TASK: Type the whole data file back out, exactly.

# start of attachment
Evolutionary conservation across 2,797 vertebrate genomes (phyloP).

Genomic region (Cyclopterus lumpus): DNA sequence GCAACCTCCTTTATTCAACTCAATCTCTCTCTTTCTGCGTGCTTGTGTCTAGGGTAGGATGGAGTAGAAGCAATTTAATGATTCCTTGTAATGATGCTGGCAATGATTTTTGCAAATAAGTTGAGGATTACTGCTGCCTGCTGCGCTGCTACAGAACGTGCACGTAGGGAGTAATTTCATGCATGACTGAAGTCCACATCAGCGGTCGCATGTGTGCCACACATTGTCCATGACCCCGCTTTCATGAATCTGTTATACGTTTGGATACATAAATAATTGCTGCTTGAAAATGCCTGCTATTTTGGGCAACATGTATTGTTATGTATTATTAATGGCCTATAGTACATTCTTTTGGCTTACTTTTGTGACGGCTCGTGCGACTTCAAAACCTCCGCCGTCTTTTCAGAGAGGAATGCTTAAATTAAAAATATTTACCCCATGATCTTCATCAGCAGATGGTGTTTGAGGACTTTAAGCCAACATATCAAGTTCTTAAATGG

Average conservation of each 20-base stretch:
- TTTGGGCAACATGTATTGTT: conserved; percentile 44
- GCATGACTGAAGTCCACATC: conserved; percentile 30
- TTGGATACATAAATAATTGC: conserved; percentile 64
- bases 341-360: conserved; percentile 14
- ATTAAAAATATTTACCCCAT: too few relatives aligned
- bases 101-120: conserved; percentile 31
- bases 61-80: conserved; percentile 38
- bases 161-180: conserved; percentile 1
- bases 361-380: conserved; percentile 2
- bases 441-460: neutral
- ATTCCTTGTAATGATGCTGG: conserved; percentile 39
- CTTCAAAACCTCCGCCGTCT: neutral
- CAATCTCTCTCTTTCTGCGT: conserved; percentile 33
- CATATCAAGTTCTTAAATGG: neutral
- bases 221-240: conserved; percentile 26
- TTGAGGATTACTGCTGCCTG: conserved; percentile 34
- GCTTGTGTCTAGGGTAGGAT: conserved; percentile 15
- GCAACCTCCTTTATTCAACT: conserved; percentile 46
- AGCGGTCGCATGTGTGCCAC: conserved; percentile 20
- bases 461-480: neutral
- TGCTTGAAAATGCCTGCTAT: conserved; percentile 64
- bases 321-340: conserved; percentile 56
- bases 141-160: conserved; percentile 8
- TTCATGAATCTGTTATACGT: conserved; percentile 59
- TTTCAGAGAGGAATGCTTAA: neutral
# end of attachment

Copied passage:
Evolutionary conservation across 2,797 vertebrate genomes (phyloP).

Genomic region (Cyclopterus lumpus): DNA sequence GCAACCTCCTTTATTCAACTCAATCTCTCTCTTTCTGCGTGCTTGTGTCTAGGGTAGGATGGAGTAGAAGCAATTTAATGATTCCTTGTAATGATGCTGGCAATGATTTTTGCAAATAAGTTGAGGATTACTGCTGCCTGCTGCGCTGCTACAGAACGTGCACGTAGGGAGTAATTTCATGCATGACTGAAGTCCACATCAGCGGTCGCATGTGTGCCACACATTGTCCATGACCCCGCTTTCATGAATCTGTTATACGTTTGGATACATAAATAATTGCTGCTTGAAAATGCCTGCTATTTTGGGCAACATGTATTGTTATGTATTATTAATGGCCTATAGTACATTCTTTTGGCTTACTTTTGTGACGGCTCGTGCGACTTCAAAACCTCCGCCGTCTTTTCAGAGAGGAATGCTTAAATTAAAAATATTTACCCCATGATCTTCATCAGCAGATGGTGTTTGAGGACTTTAAGCCAACATATCAAGTTCTTAAATGG

Average conservation of each 20-base stretch:
- TTTGGGCAACATGTATTGTT: conserved; percentile 44
- GCATGACTGAAGTCCACATC: conserved; percentile 30
- TTGGATACATAAATAATTGC: conserved; percentile 64
- bases 341-360: conserved; percentile 14
- ATTAAAAATATTTACCCCAT: too few relatives aligned
- bases 101-120: conserved; percentile 31
- bases 61-80: conserved; percentile 38
- bases 161-180: conserved; percentile 1
- bases 361-380: conserved; percentile 2
- bases 441-460: neutral
- ATTCCTTGTAATGATGCTGG: conserved; percentile 39
- CTTCAAAACCTCCGCCGTCT: neutral
- CAATCTCTCTCTTTCTGCGT: conserved; percentile 33
- CATATCAAGTTCTTAAATGG: neutral
- bases 221-240: conserved; percentile 26
- TTGAGGATTACTGCTGCCTG: conserved; percentile 34
- GCTTGTGTCTAGGGTAGGAT: conserved; percentile 15
- GCAACCTCCTTTATTCAACT: conserved; percentile 46
- AGCGGTCGCATGTGTGCCAC: conserved; percentile 20
- bases 461-480: neutral
- TGCTTGAAAATGCCTGCTAT: conserved; percentile 64
- bases 321-340: conserved; percentile 56
- bases 141-160: conserved; percentile 8
- TTCATGAATCTGTTATACGT: conserved; percentile 59
- TTTCAGAGAGGAATGCTTAA: neutral